But how many law school professors are prepared to educate their students in multiple-choice technique, as opposed to the doctrine underlying the multiple-choice items, in their formative and summative assessments? Is it possible to instruct students in best techniques for answering multiple-choice questions without being aware of best practices for constructing such items?
The aim of this short article, in which I use linguistic methodology to probe some problems for using “if” as a conditional qualifier in multiple-choice answers, is to suggest that the better response to the latter question is no and from there to inspire new conversations in the legal academy regarding best practices for constructing multiple-choice items.
3. Gutowski, Nachman (St. Thomas (FL)) and Bell, Kayla, How Are Bar Exam Results Reported? A National Guide (SSRN 2023).
From the abstract:
Below you will find a detailed explanation of all publicly available information on every jurisdiction in the United States and if/how they release Bar Exam pass rate information. Additionally, a searchable and editable excel formatted list is available upon request to [email protected] and allows for manipulation and interaction toward creating groupings and understanding choices made. Finally, visual aids in the form of maps have been provided at the end of the document, depicting some of the most used and referenced data points to allow a quick view of the national landscape.
The impact of these choices is far-reaching. You are invited to utilize this data to support your scholarship.
Monday, March 27, 2023
Please be on the lookout for the 2023 AASE surveys later this week. We plan to launch the individual and institutional surveys on Wednesday and have them remain open until April 14th. We are looking to collect data on who we are, who we serve, our status in the academic hierarchy, and what we do both inside and outside the ASP/Bar Prep paradigms. We will be presenting our findings at the AASE 10th Anniversary Conference in May.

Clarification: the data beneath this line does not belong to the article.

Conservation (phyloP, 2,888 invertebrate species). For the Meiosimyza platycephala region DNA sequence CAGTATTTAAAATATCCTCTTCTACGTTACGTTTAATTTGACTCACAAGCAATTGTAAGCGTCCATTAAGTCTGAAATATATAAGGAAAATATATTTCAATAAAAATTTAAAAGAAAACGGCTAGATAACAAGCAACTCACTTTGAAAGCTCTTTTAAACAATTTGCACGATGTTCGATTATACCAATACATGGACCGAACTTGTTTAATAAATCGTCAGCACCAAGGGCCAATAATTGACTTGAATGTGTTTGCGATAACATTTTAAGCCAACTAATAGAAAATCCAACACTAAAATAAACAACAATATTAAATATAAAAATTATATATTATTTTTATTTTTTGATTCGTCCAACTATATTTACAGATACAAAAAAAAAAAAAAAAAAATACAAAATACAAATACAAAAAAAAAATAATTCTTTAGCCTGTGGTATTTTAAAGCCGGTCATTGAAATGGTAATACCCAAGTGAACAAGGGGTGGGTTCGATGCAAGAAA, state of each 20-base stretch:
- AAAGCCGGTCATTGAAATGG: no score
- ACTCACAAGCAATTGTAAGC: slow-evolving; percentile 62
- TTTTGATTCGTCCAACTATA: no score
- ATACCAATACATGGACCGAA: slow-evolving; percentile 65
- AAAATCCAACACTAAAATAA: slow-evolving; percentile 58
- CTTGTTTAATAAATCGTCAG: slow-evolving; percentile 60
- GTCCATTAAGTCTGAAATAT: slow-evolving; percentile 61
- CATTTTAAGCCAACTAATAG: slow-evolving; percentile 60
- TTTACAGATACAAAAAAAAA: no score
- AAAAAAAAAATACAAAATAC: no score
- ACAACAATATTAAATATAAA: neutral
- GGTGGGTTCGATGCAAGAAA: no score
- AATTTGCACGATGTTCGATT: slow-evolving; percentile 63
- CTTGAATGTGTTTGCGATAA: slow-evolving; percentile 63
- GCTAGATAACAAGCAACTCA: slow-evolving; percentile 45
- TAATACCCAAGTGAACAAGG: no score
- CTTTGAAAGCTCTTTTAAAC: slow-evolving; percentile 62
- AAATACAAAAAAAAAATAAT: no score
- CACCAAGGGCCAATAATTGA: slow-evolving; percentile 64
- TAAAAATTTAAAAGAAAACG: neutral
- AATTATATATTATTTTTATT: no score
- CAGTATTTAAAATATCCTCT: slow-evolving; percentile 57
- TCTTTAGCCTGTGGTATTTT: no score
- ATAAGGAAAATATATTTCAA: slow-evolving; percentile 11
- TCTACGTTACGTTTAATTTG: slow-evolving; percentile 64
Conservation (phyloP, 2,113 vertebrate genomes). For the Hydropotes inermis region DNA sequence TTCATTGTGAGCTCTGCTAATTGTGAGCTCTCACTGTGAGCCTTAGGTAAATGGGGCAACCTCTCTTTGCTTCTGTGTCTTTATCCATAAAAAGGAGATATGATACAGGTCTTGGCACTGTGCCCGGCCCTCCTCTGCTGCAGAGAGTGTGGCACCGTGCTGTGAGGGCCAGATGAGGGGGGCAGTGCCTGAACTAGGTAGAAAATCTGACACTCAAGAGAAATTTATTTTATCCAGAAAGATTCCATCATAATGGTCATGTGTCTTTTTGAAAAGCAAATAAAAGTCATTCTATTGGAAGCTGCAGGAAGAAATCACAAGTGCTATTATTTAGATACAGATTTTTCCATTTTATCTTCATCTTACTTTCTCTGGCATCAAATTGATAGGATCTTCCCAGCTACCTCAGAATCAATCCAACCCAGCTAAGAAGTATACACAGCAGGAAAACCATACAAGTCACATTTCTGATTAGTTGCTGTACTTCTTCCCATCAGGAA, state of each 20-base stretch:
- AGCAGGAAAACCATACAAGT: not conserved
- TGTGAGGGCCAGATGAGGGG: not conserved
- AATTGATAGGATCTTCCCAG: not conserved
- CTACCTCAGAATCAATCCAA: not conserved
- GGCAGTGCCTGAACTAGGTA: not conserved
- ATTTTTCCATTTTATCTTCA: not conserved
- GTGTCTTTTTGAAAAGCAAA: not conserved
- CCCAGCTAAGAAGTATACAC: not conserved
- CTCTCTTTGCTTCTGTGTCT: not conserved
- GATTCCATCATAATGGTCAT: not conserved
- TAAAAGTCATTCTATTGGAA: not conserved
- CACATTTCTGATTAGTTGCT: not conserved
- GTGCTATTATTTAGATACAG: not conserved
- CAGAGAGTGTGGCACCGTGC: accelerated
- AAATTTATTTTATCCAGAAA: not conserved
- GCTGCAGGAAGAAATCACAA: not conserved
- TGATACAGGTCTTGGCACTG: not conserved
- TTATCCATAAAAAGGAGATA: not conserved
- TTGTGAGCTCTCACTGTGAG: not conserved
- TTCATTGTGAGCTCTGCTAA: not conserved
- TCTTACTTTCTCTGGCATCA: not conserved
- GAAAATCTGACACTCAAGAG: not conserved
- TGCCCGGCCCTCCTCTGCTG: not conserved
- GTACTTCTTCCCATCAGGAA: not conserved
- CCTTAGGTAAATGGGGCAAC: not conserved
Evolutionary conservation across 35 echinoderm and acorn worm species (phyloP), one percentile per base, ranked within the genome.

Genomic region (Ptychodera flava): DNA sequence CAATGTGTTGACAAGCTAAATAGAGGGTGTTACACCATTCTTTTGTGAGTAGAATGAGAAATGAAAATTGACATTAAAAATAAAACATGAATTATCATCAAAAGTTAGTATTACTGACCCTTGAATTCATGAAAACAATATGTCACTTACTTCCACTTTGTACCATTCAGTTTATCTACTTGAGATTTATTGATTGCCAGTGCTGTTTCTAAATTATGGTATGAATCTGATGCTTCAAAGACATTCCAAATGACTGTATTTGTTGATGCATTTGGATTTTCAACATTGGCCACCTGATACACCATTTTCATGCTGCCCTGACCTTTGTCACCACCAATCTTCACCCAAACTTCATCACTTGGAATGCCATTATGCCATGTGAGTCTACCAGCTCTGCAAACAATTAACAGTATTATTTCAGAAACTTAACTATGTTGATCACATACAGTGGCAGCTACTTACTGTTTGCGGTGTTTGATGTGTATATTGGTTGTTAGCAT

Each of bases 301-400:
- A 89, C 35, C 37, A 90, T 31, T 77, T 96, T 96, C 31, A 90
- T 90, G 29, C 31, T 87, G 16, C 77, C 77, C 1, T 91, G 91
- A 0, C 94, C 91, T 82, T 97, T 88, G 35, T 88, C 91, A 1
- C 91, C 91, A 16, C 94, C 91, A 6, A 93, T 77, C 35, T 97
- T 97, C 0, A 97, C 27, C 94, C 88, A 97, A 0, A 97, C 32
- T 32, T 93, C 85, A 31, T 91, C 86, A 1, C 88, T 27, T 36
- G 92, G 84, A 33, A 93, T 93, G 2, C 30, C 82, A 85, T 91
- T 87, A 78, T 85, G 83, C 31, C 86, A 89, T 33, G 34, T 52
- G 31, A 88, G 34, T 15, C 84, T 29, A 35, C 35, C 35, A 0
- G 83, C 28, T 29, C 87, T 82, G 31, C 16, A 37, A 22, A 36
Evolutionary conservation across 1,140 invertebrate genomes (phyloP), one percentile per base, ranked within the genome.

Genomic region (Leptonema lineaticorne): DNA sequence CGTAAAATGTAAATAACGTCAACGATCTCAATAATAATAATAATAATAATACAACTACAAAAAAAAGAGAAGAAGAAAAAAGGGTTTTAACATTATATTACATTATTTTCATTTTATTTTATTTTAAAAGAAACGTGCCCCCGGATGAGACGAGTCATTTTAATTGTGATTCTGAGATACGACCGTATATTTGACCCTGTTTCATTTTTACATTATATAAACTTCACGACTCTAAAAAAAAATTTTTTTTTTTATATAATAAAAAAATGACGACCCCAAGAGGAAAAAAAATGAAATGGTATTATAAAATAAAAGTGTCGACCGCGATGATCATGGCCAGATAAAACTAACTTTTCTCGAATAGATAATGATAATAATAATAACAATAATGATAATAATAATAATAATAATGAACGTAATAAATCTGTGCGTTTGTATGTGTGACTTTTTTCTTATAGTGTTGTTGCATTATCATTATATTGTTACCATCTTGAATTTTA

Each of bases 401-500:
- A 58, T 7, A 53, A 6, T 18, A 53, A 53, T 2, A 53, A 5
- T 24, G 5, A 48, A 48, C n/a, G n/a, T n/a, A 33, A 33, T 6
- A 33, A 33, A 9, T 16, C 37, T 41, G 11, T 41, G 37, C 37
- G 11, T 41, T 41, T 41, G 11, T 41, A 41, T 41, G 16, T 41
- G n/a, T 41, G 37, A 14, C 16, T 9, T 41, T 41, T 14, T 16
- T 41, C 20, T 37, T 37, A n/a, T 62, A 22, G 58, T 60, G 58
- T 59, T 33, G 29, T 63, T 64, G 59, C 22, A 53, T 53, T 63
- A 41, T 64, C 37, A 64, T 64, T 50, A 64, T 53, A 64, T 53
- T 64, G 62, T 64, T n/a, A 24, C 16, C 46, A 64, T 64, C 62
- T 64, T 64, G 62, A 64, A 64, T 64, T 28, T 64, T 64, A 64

Please, everyone, fill out your individual survey when you receive it! It is entirely anonymous. If you are a program director, you get to fill out two surveys (yay!): one for yourself and one for your school.
Our quest for equity begins with the collection of data. We are valuable members of every law school’s faculty team, and while it seems unsavory (and sometimes outright unfair) to have to prove ourselves to get the respect (and salary) we deserve, we must. More participation gives our data more credibility for use later on.
Be counted and seen!
Friday, March 24, 2023
The University of Richmond School of Law invites applications for a faculty position
that will design and implement programming and courses related to Academic Success
and Bar Support. We seek a colleague who is knowledgeable about the science of adult
learning and best practices for bar exam preparations, is passionate about assisting all
students in achieving their full potential, and who will thrive in a collaborative
• Designing academic success programs and workshop for 1Ls;
• Developing orientation and pre-orientation programs to help matriculating
students enter law school with the tools they need to succeed;
• Supporting students preparing for the bar exam, including developing and
teaching bar preparation courses;
• Advising and coaching students on an individual basis;
• In collaboration with senior leaders, developing and implementing programs and
workshops for faculty on topics such as providing helpful feedback, academic
advising, bar coaching, and integration of skills and learning strategies into
academic coursework and co-curricular efforts.
The Law School believes deeply in the transformative power of legal education, and
Academic Success programming is vital to its mission. The new Director will join others
on the faculty who have been working in the field for years as well as a broad crosssection
of the faculty who have been applying ASP insights in their own classes. Other
existing programming that will contribute to the success of the new Director includes an
established Professional Identity Formation Program (which is run by a full-time director
and faculty member) as well as numerous wellness initiatives managed by the Dean of
This is a full-time, 12-month, non-tenure-track faculty position. Depending on
experience, a successful candidate will be hired as Assistant or Associate Professor of
Law, Legal Practice and will be eligible for promotion and for a five-year presumptively
renewable contract. A J.D. degree is required as well as at least three years of relevant
The University of Richmond School of Law is a top-ranked law school that combines a